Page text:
News from the Knoff Group

Six Points – Mortgage Program Basics

USDA RD PureWest Christie’s International Real Estate in Bozeman recently held a Mortgage Basics discussion, hosted by Mortgage Broker Sherrie Kitto of Rocky Mountain Bank.  The class reviewed the basics of what programs available on the mortgage market.  As interest rates increase, the variety of loan programs available to buyers becomes more attractive.  Some offer very low or NO money down situations…but there are always catches.  I’ve put together six take away points from the discussion – there is so very much more to each of these programs and I’d encourage anyone shopping for a loan to get more specific information from their lender as to the best program for your specific situation.   Loan programs discussed here include Conventional, Jumbo, FHA, VA, & RD.

1. Build Your Table – Imagine the 4 Cs of lending- Credit, Collateral, Capacity to Repay, Capital – as legs of a table.  One might be a little short or wobbly but the other three if strong can compensate. In other words, all four of these items are very important when applying for a loan but if one is a little shakey, many times a loan can still be issued.  If two are shakey the table comes crashing down.   The basic premise on all of these loans is that the buyer must have at lease 620-640 credit scores to even begin discussing what programs they’d like to use.  Wondering about where your credit sits?  Visit for your free annual credit report – they will charge you for the FICO score but you can see what lenders see (debts, debt to income ratio, etc).

2VA Loans. Location, Location, Location: Certain areas qualify for different financing options.  A good example of this is the Rural Development Loan.  This loan program can be used for properties that sit outside of Bozeman City limits  – including Big Sky, Three Forks, Belgrade, and Manhattan areas and unincorporated Gallatin Valley. 100% financing is allowed – the property must be owner occupied.  The catch?  There is a 2% RD Funding Fee that can be wrapped into the loan and financed.  Additionally there are income limits (currently $81K family 1-4, $108K family 5-9). Single unit homes and some condos qualify. And there is mortgage interest for the LIFE of the loan calculated at .4% of the Loan Amount annually.  Property must be owner occupied for at least 1 year.  Funds for this program tend to run low in the early fall months – the coffers are renewed in October yearly.

3. Thank you for your service: If you’ve served in the military you may qualify for a Veterans Administration Loan.  This is a pretty sweet loan program – up to 100% financing with NO mortgage insurance. Multi unit homes may be purchased if one of the units is owner occupied.  The catch? Funding fee is 2.15% for the first time this program is used.  This goes to 3.3% for each subsequent use.  Veterans with 10% or more disability may have this funding fee waived.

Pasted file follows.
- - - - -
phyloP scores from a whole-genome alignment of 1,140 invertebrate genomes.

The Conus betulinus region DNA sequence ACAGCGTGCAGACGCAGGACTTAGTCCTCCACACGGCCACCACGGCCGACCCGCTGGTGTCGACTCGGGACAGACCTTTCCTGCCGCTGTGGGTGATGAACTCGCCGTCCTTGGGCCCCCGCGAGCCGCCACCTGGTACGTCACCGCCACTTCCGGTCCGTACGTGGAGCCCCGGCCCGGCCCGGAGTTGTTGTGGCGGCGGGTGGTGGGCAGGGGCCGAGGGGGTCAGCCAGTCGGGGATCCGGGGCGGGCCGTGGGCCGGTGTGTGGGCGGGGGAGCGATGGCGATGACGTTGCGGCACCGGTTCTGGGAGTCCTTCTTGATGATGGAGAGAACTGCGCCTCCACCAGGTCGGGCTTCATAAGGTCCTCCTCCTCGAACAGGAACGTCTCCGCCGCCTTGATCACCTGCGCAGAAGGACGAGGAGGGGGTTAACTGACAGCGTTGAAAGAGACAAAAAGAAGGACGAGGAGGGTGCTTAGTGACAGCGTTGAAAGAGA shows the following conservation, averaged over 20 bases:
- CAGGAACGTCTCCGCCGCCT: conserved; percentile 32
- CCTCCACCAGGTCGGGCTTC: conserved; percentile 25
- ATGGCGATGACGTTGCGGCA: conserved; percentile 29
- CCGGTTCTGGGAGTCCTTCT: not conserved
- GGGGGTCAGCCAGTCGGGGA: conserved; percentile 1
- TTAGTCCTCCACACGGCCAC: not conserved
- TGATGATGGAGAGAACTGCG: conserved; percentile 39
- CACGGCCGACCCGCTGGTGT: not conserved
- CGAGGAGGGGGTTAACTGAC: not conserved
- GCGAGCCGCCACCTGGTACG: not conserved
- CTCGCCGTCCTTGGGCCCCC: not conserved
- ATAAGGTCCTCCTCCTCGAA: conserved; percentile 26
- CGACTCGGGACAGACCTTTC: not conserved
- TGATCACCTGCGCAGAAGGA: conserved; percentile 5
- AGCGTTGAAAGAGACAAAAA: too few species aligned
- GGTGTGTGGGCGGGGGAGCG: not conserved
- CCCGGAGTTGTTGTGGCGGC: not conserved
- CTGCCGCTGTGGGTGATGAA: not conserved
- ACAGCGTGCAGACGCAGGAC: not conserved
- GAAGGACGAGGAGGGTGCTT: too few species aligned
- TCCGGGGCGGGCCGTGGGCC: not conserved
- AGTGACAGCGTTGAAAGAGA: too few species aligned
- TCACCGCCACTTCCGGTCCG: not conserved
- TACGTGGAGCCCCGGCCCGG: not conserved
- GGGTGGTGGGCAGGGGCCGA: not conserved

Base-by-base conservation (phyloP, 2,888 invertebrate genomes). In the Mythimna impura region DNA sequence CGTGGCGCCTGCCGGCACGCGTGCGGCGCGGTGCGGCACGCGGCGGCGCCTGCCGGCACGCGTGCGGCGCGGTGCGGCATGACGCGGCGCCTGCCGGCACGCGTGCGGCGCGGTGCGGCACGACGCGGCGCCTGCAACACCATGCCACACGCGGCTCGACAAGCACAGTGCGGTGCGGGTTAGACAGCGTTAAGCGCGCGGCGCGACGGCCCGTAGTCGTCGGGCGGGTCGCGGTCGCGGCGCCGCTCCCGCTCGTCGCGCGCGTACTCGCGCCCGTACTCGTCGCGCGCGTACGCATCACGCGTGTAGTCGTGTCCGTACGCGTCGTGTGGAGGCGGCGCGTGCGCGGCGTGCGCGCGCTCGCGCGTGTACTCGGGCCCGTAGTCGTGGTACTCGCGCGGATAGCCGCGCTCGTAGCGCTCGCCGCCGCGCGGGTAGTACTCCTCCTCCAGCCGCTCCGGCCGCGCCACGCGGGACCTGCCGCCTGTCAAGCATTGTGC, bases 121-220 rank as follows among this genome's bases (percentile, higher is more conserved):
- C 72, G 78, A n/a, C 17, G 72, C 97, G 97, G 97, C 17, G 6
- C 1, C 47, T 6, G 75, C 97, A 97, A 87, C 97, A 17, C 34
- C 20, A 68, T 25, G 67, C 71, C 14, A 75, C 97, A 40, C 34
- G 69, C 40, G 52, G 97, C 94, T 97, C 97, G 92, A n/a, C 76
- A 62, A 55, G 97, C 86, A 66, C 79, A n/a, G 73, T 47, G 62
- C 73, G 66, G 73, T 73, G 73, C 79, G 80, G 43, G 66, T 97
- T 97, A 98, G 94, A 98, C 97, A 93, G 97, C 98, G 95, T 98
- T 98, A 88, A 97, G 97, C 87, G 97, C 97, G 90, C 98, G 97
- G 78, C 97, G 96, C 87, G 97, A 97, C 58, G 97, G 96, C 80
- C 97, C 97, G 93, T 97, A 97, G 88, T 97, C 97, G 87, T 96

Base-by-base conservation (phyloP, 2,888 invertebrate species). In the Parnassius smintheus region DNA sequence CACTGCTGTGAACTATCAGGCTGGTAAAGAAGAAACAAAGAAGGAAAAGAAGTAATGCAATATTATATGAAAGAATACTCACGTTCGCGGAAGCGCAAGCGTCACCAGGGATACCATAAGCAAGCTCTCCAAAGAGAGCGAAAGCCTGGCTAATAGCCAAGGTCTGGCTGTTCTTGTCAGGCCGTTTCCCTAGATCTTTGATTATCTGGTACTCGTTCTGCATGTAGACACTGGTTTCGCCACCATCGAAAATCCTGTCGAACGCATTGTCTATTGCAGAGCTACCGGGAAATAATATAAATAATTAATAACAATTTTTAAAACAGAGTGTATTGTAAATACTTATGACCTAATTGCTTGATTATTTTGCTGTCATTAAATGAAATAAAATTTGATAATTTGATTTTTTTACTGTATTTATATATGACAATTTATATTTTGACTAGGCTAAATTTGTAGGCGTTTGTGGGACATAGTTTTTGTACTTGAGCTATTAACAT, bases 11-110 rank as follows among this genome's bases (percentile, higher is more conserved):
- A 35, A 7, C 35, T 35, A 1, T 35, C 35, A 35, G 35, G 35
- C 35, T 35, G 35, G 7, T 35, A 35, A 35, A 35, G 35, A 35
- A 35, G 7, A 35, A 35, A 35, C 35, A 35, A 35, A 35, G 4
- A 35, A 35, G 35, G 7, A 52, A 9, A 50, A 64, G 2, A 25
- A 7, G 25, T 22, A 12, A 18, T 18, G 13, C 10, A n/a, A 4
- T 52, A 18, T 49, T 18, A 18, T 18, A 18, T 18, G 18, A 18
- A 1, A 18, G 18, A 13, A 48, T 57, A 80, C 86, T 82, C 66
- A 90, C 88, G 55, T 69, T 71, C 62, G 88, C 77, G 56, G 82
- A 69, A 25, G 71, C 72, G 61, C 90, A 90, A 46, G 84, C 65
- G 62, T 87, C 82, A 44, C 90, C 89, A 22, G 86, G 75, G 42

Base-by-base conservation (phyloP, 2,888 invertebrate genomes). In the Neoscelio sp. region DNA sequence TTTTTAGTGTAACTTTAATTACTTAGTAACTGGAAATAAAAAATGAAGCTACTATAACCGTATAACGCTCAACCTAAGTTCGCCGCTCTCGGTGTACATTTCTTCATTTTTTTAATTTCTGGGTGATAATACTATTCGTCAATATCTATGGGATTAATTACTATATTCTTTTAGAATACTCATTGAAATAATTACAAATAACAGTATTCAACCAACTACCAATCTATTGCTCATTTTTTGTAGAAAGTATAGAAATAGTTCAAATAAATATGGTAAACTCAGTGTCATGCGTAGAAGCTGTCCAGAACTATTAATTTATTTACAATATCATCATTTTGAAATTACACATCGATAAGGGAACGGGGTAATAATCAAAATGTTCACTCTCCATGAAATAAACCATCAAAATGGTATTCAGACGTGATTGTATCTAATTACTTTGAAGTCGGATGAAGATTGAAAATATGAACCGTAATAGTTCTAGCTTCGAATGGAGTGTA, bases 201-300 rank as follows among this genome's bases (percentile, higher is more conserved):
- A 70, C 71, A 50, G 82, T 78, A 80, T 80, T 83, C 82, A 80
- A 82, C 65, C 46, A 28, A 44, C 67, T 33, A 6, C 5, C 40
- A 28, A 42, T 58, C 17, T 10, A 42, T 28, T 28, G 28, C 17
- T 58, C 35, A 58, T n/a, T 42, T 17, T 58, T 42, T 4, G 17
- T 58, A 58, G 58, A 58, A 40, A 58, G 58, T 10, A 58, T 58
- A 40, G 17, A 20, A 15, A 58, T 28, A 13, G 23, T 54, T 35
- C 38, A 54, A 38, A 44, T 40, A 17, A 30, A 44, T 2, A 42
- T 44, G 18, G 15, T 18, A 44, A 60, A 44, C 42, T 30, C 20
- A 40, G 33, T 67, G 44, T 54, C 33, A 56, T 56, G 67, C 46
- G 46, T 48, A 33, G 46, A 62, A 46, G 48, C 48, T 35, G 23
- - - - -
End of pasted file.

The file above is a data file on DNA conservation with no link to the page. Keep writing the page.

4. How much house?  There are limits or conditions on all loan programs (and for good reason).  Conventional loans (meat and potatoes, regular secondary market term loans) cap out at $417K. VA loans don’t have a set loan limit but for purchaseFannie & Freddiers looking to go over $417K they must put down 25% of the difference between $417K and whatever their loan amount is.  RD financing is tied to income levels so individual debt to income ratios will determine the highest price that this loan program can accommodate. FHA loans cap out at $346,150 in the Gallatin Valley.  Thinking big?  Jumbo Loans offer fairly competitive rates for minimum loan amounts of $417,001 and maximum loan rates of $1.5 million.  Buyers must have at least at 720 credit score to qualify and strict loan underwriting requirements apply.

5. Nest Egg – How much money do you have to put down on a property?  RD financing allows buyers 100% financing but the buyer and the property must qualify.  VA financing allows buyers 100% financing but the buyer and the property must qualify. FHA offers loans that only require 3.5% down, no income limits, those with lower credit scores or higher debt to income ratios may qualify, down payment may be gifted and parents/immediate family may qualify to cosign..  The catch? Big up front fee 1.75% that can be wrapped into the loan, the property must qualify and requires an FHA inspection during appraisal and then there’s the hugely expensive mortgage insurance for the life of the loan calculated at 1.3% of the loan value annually.  If you have 5-20% to put down on a loan, Conventional Loans may still be your best bet after Mortgage Insurance is figured into the equation.

6. Square Peg, Round Hole:  Missing an entire leg of the 4C tablFHA Home Ownershipe?  If you’re a buyer with good credit, reserves and good income but are self employed without two years of reportable income or if the property won’t qualify (i.e. over 40 acres) to be sold on the secondary market, a portfolio product may be the best bet for you.  Lending institutions offer ‘in house’ financing where the note is held by the bank for the entire life of the loan.